By Thomas Gallatin
America is losing its patience — that was the message Defense Secretary Jim Mattis communicated Wednesday at a meeting of defense ministers from NATO countries. Mattis warned, “America will meet its responsibilities, but if your nations do not want to see America moderate its commitment to the alliance, each of your capitals needs to show its support for our common defense.” Mattis statements echo those of Donald Trump when he warned during his campaign that NATO countries needed to pull their weight because doing otherwise is “very unfair to the United States.”
Currently only five of the 28 NATO countries pay the agreed upon 2% of each respective member nation’s GDP on defense. This isn’t a new problem either. Barack Obama also pushed for NATO members to increase their spending on defense (while cutting our own, we might add). What is new are the comments from Trump and Mattis that imply the U.S. might alter its commitment to NATO should those nations not meet their spending obligations.
Historically, NATO is the U.S.’s most important and significant alliance. The U.S. benefits just as much from NATO as do the other member nations. It proved to be highly beneficial both during the Cold War and since 9/11 with the resulting war on terror. Mattis’s statements couldn’t come at better time given Russia’s steadily increasing aggression. News just this week of Moscow violating a treaty by moving intermediate range missiles testifies to this reality.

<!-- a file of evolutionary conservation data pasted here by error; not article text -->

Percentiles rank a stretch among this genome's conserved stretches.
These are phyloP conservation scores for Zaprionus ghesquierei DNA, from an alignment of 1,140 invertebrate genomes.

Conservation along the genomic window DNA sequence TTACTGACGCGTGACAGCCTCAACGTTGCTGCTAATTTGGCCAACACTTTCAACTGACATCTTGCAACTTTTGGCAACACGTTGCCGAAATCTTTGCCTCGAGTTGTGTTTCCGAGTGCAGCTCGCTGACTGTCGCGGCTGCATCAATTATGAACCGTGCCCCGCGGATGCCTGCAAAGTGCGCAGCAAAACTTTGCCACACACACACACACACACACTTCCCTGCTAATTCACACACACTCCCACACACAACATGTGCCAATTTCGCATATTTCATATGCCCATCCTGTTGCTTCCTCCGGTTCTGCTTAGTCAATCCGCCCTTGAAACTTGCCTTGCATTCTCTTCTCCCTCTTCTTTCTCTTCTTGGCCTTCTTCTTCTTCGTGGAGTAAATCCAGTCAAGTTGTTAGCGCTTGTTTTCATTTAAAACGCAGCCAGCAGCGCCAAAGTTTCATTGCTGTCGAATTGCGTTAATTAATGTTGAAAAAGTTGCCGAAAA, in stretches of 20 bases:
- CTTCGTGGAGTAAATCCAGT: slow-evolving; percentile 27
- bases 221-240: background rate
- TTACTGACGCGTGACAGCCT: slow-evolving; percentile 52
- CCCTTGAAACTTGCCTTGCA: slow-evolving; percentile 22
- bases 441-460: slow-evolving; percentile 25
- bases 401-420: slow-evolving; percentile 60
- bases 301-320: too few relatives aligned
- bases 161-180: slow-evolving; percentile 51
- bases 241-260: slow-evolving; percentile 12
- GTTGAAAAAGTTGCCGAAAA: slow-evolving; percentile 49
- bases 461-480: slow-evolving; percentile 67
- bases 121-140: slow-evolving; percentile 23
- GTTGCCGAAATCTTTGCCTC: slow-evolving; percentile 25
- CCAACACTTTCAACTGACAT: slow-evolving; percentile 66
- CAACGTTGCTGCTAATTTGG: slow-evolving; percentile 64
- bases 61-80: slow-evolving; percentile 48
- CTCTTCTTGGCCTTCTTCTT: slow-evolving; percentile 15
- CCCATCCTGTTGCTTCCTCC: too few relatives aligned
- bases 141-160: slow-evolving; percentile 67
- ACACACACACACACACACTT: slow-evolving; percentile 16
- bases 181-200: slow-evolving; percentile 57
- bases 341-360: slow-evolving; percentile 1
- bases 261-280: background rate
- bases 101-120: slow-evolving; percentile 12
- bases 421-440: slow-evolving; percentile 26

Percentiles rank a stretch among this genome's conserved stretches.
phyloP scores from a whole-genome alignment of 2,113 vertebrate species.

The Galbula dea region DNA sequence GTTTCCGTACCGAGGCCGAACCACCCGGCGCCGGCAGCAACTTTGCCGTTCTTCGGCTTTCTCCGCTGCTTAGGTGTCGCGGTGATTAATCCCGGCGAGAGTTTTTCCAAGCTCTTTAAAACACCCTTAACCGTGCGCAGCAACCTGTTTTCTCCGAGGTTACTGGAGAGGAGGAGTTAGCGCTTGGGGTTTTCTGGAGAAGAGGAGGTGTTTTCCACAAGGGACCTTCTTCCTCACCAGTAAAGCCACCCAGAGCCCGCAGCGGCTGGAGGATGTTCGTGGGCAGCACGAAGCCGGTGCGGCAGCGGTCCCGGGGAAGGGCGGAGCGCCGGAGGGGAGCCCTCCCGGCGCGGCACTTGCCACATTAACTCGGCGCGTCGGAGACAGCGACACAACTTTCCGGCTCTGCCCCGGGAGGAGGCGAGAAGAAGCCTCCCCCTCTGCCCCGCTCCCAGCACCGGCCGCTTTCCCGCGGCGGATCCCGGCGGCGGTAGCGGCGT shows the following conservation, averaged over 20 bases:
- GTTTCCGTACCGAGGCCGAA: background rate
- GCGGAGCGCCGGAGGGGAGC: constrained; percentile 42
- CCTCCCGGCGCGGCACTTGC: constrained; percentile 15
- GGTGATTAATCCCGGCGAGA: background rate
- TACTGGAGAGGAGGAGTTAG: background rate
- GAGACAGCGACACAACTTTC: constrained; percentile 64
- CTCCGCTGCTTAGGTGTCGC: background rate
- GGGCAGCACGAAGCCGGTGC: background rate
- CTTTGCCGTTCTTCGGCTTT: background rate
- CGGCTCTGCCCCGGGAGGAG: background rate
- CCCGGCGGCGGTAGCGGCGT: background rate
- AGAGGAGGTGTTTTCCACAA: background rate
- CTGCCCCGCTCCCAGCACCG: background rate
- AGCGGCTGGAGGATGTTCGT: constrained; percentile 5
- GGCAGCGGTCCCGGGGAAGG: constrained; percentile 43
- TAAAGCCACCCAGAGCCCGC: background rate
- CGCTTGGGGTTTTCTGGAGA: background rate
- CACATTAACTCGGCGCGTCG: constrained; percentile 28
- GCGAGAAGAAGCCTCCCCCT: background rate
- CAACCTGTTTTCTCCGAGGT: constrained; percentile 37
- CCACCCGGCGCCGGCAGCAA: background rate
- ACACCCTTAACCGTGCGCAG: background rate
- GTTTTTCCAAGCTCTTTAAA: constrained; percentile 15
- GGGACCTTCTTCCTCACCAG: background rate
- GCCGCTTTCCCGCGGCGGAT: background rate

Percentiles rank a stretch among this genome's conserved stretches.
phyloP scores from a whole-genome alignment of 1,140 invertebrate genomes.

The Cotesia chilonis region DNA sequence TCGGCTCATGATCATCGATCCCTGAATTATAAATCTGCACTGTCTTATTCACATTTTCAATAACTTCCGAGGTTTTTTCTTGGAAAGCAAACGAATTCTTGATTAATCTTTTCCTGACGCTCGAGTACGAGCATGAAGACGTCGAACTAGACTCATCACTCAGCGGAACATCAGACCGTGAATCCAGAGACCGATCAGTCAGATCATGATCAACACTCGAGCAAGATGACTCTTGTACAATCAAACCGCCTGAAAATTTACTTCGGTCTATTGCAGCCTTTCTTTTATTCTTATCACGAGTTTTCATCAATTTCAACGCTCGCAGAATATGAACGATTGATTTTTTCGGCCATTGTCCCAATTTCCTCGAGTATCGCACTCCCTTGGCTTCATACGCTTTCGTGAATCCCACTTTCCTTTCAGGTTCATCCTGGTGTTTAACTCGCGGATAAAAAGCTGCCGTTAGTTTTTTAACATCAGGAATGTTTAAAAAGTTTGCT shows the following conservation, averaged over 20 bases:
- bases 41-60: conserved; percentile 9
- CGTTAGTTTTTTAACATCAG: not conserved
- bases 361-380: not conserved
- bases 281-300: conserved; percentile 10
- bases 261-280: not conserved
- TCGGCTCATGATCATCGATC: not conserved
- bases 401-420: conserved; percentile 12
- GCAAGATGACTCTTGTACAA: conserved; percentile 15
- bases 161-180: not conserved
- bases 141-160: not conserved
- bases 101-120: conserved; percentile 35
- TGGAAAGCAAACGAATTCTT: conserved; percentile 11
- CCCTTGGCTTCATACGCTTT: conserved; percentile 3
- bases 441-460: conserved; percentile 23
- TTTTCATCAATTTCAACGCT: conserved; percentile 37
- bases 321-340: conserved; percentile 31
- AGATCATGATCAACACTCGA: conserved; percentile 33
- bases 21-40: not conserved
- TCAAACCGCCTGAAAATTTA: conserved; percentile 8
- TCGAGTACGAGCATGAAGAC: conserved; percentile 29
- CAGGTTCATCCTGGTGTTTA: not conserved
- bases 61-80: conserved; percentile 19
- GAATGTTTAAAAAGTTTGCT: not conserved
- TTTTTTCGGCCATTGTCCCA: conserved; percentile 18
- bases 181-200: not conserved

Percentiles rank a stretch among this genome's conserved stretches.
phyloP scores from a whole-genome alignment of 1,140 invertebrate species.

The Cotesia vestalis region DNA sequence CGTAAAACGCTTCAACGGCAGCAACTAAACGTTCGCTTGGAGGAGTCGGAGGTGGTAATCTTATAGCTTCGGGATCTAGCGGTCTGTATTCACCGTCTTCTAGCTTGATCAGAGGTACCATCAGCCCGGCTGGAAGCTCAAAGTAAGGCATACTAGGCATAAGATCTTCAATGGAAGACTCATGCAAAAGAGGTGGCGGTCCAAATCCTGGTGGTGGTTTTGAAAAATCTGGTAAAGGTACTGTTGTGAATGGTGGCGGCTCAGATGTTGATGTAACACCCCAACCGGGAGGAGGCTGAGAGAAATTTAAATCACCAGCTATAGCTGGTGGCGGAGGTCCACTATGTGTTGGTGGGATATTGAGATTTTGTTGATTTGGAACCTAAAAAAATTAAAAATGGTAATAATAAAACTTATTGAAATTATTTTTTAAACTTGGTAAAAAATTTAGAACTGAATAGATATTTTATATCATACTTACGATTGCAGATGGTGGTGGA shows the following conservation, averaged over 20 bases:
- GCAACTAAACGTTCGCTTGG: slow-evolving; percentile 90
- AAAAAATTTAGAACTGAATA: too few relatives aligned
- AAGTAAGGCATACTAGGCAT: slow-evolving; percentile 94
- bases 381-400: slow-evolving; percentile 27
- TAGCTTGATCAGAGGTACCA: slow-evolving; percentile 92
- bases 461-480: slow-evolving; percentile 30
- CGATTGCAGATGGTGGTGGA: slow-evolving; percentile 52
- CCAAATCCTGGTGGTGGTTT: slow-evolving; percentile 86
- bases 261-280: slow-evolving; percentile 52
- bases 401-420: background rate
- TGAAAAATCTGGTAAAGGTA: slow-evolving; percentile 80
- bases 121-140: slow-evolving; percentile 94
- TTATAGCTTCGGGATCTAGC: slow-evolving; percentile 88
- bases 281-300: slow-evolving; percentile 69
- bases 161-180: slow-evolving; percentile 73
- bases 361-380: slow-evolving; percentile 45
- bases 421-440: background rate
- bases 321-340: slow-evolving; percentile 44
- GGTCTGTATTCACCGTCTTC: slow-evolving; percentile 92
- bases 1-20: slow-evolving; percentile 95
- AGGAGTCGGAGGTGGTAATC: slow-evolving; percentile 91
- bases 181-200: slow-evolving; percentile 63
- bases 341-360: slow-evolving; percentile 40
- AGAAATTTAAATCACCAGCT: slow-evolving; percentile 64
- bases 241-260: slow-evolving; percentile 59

Mattis is seeking to once again assert U.S. leadership in NATO, which has been sorely lacking under the Obama administration. He has pulled out the proverbial stick in seeking to prod NATO members into meeting their agreed upon obligations. If those member nations continue to shirk responsibility, then there should be consequences. This is the tricky balance Trump is having to strike.
First published at The Patriot Post